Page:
My First Days on (and off) the Appalachian Trail
It couldn’t have started better. Dixie and I departed Duluth via rental car and arrived in Kennesaw, Ga., the next day. My friend Patrick picked us up and brought us to his home. We were welcomed by his wife, Brittany, and dogs Cash and Gracie. For the rest of the evening the dogs played and the humans talked over pizza and beer. My hosts couldn’t have been more welcoming or gracious. The next morning Patrick drove us to Amicalola Falls. Once there I registered — number 1,027 — received a briefing and a Snickers bar, then took some obligatory pictures at the arch. It was clear but cold. The butterflies were flying, and I couldn’t believe this long-awaited moment was at hand. I could tell my fellow hikers had the same nervous excitement. Finally, with no special fanfare, we took the first steps on the approach trail and were on our way.
Days one to six: Amicalola Falls, approach trail (8.8 miles) to Top of Georgia Hostel (AT mile 69).
I loved my first six days on the AT, although I was in a constant state of disbelief that this was really happening. Unfortunately, Dixie had the same feeling but her disbelief was from a different perspective. More on that in a minute.
As I stated the weather was clear and cold. The falls and dreaded steps were absolutely gorgeous. 8.8 miles later, on Springer Mountain, I took a few pictures and started meeting my fellow hikers. Everyone seemed to be in a similar mind-set: excited, nervous, and a little uneasy with declaring themselves thru-hikers. I went with aspiring thru-hiker. We continued another 2.8 miles, real AT miles, to the Stover Creek Shelter and our first night.
The next few days brought a mixture of warmth and rains. We camped at Gooch Mountain Shelter (15.8), Neal Gal (30.4), Low Gap Shelter (42.9), and Tray Mountain Shelter (58.3). We met great people and experienced trail magic in the form of hiker feeds. Dixie developed a real fan club. A lot of hikers miss their dogs and Dixie soaked up the love. Every time we met hikers they called out Dixie by name.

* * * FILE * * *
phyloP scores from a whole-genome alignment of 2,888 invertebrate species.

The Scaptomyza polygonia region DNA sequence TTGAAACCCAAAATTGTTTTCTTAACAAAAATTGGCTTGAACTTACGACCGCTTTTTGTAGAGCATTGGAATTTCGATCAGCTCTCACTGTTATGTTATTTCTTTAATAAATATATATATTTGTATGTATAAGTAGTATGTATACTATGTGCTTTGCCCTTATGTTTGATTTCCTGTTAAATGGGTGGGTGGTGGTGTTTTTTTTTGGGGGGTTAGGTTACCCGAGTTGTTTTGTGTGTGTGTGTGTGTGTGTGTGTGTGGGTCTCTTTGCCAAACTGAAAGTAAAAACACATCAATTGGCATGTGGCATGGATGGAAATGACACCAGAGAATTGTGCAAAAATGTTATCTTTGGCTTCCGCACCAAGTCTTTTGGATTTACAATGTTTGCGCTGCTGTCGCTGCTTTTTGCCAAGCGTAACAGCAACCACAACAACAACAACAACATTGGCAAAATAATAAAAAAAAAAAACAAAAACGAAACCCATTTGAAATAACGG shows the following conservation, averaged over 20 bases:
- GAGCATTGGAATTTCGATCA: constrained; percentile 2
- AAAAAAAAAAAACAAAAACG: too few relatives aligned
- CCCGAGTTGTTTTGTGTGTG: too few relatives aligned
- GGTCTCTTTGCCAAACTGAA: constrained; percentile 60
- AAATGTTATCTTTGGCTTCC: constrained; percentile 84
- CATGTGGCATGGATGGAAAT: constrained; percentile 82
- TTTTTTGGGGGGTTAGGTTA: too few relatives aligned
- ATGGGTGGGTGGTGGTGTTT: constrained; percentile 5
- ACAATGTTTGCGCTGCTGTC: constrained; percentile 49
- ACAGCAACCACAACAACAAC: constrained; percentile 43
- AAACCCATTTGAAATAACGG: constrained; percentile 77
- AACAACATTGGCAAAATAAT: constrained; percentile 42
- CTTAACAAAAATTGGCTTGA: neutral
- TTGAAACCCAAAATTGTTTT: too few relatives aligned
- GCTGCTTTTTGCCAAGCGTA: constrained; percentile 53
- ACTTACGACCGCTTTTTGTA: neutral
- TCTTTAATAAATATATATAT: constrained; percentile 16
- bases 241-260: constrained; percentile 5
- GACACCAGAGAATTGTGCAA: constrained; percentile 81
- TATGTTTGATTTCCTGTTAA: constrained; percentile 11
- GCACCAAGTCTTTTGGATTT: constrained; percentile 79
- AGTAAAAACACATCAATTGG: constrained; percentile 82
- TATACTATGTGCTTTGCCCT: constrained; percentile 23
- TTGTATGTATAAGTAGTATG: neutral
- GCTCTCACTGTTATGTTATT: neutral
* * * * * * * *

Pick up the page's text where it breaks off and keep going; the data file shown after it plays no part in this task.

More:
Unfortunately, the extra trail love wasn’t enough to keep her happy. She made the miles without complaint, and slept fine in the tent. However, I couldn’t help but notice she wasn’t happy. Her tail wagged less, her big goofy smile faded. If those clues weren’t enough the obvious indicator was that she stopped eating. With a lot of time to deliberate I decided my dream wasn’t Dixie’s dream; she needed to go home.
A dog trail name is born: Day Hiker.
We arrived at Dicks Creek Gap (69.0) on the 19th and walked the half mile to Top of Georgia hostel where we had a reservation. The staff and guests were welcoming and poured on the dog love. Dixie was indoors and finally happy. She was given the name Day Hiker for her love of both hiking and hotels. I made arrangements for a shuttle to a rental car agency the next day. Essentially I took a time out to drive her to “Grandma’s” — my in-laws home — who had graciously offered to take her in. Thank you Roberta, Al, and Dan.
Four zeros for Day Hiker.
If you read my post on taking Dixie I clearly stated I was responsible for her health, safety, and enjoyment. I was ready for this possibility so I have no regrets at all for trying to take her. I also have no bad feelings for having to return her. Except that I’ll miss her a lot. I love my dog and wanted to share this experience with her. She wasn’t happy or healthy on the trail so it was an easy decision to spend the time and money to return her. In truth my hike will be much easier now. I gave it a try and feel good about it.
I’m back and it’s game on!
This afternoon, March 23, I returned to Top of Georgia. It’s good to be back. Tomorrow my hike resumes and I couldn’t be happier.
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